As Kevin and I tossed thoughts around, I realized that what really bothered me about this version of Starfire wasn’t that this softcore idea had been put into a comic where it not only didn’t belong but where it worked against to that comic’s supposed agenda. That was a catastrophic creative misjudgment. But what bothered me more was this underlying idea that if a woman is sexually “liberated,” she’s got to have sex with you. Because that’s sadly how a lot of men think. It’s like translating the virgin/whore dichotomy into “you’re repressed”/”you’ll say yes to me.” Because that’s ultimately what was underlying, for me, this depiction of Starfire: that despite her physical desirability, she’s interested in sex with all men equally, because she literally can’t tell them apart. So she could be a supermodel, but every guy has an equal shot. She doesn’t discriminate because she can’t.

From Red Hood and the Outlaws #1

From Red Hood and the Outlaws #1

The idea is that a woman who has sex, who doesn’t fear her own body, can’t also discriminate in her partners. Can’t be be “clingy,” or want anything more than anonymous sex. Otherwise, she’s self-loathing and repressed. The mentality is that there’s nothing between these two extremes — despite that everyone, male or female, actually falls between these two.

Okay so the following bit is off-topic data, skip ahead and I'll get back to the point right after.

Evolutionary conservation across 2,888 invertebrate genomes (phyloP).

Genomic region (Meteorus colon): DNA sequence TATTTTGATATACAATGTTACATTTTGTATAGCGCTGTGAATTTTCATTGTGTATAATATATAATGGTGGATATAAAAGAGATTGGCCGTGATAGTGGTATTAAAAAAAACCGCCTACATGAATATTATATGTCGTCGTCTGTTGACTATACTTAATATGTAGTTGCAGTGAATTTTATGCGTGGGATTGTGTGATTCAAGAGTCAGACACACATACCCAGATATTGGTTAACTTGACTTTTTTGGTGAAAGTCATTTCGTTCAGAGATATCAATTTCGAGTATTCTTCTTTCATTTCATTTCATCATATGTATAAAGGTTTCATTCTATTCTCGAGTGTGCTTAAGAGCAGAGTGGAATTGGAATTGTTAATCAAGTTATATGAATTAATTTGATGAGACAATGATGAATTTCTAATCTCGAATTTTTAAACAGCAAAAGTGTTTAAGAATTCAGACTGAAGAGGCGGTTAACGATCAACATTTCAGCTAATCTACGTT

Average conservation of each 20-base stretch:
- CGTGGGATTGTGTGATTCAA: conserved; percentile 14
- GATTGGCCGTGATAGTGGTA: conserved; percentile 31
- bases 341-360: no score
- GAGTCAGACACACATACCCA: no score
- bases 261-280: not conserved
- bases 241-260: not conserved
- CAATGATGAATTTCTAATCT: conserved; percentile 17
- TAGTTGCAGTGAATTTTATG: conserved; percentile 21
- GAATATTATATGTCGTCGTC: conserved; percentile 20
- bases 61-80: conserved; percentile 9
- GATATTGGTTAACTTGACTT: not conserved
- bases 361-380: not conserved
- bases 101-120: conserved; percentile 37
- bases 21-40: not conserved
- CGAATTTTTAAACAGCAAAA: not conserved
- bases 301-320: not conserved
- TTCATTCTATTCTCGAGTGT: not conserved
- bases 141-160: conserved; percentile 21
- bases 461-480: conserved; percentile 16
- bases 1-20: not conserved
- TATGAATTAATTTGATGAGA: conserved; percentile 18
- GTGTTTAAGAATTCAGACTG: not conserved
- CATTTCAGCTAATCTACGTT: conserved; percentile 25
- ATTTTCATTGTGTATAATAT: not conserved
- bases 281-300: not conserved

I’ve seen guys use this kind of thinking, and it’s really ugly. And I think it’s related to how a lot of guys think that, because a woman’s in a sexy outfit, she’s got to be available to them. It’s like their brain is still in this virgin/whore dichotomy, and if a woman’s having sex, she’s got to be having sex with basically anyone. And I think that, while this Starfire depiction was troubling on its face, on a deeper level it exposes this underlying strain of thinking that’s (without putting too fine a point on it) actually pretty dangerous.

So we took all of this contextual discussion and put it in the text, as tersely as possible. In the second chapter, Izzy’s at one of those college parties, and she’s fascinated by the social interaction. She’s there to connect with people, and here these humans are getting together only to get blotto by drinking too much, which ends up disconnecting them. It’s so odd to her. She also can’t quite figure out their humor, which is presented in a way that ties into the sexual themes left over from the first chapter and ends up becoming an important plot point, tying everything together.